That was certainly true of the Gort Rural District Council. At a meeting in 1907, following riots in Dublin at the premiere of JM Synge’s play, The Playboy of the Western World the councillors’ response was vehement. They recorded their decision to “protest most emphatically against the libellous comedy, The Playboy of the Western World, that was belched forth during the past week in the Abbey Theatre, Dublin, under the fostering care of Lady Gregory and Mr Yeats. We congratulate the good people of Dublin in howling down the gross buffoonery and immoral suggestions that are scattered throughout this scandalous performance.


For more from the archives see this week’s Tribunes here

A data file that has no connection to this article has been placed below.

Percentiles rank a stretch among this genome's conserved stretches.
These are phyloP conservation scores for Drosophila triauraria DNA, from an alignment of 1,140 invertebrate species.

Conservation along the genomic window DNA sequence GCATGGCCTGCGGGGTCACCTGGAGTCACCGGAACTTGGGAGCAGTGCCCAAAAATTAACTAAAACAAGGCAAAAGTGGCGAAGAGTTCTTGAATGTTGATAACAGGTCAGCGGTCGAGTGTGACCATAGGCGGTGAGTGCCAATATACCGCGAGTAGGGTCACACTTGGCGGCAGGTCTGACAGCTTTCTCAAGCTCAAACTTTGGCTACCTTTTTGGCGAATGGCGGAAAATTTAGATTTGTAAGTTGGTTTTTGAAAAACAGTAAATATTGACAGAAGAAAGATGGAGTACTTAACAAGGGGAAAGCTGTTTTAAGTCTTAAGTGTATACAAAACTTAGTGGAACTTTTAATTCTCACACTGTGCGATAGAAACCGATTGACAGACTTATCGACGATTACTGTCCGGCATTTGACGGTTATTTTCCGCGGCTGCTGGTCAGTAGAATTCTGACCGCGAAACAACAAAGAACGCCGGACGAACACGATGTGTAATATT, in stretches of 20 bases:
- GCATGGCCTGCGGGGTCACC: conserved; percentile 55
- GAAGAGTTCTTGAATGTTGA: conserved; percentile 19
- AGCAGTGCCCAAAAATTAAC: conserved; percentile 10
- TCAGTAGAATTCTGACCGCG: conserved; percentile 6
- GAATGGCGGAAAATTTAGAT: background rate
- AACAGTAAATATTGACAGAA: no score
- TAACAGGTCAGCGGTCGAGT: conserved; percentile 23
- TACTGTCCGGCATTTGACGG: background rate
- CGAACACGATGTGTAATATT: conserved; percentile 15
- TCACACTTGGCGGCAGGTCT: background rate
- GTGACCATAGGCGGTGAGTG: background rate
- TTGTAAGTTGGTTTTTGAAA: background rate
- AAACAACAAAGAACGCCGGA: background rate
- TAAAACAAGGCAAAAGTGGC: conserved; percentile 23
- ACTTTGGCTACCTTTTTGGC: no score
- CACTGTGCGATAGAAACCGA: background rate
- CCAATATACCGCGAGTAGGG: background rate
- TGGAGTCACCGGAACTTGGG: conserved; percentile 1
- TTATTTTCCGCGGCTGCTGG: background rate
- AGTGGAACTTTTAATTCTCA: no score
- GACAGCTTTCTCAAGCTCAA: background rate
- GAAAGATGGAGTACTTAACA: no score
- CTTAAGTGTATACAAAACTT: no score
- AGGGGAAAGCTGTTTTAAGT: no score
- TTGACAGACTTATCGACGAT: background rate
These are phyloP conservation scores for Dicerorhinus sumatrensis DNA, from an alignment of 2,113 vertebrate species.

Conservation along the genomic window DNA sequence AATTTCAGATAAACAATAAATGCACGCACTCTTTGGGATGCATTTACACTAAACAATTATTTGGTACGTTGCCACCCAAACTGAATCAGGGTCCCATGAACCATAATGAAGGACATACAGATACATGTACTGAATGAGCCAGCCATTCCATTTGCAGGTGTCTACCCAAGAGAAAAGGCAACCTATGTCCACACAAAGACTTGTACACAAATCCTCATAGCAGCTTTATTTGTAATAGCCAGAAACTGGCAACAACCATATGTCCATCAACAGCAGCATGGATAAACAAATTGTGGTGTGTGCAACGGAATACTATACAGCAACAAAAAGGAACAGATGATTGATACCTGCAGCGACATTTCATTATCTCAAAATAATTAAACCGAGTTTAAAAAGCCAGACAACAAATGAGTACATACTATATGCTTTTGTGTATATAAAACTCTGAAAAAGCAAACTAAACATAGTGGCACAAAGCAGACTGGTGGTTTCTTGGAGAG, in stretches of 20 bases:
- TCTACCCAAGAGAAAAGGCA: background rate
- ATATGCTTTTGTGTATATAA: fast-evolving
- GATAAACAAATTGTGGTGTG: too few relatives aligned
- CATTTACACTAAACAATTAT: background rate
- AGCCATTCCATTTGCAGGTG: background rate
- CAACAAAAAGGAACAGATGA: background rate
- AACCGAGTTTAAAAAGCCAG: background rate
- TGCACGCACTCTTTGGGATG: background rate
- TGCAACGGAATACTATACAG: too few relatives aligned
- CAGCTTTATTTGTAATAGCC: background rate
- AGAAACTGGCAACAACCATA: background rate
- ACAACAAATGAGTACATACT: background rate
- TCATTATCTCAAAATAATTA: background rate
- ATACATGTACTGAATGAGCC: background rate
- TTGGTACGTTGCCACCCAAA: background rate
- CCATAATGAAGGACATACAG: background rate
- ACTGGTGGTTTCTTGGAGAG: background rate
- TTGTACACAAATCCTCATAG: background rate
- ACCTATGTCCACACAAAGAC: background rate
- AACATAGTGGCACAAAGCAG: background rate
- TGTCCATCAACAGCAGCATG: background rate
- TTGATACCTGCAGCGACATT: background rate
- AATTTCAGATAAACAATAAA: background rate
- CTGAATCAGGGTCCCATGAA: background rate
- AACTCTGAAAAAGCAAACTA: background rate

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Archive News

Real Galway flavour to intermediate club hurling battle in Birr



Date Published: 23-Jan-2013


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Archive News

Athenry fail to take chances as they bow out of Junior Cup



Date Published: 29-Jan-2013

Athenry FC 1

Kilbarrack United 2

(After extra time)

For the second year in succession Athenry were done in extra time in the FAI Junior Cup as last season’s beaten finalist’s came from behind to snatch an excellent game in Moanbawn on Sunday afternoon.

On a heavy pitch that was only playable following extensive groundwork by club officials all morning, the home side were by far the better side in the opening half, but failed to take advantage of a number of opportunities that came their way.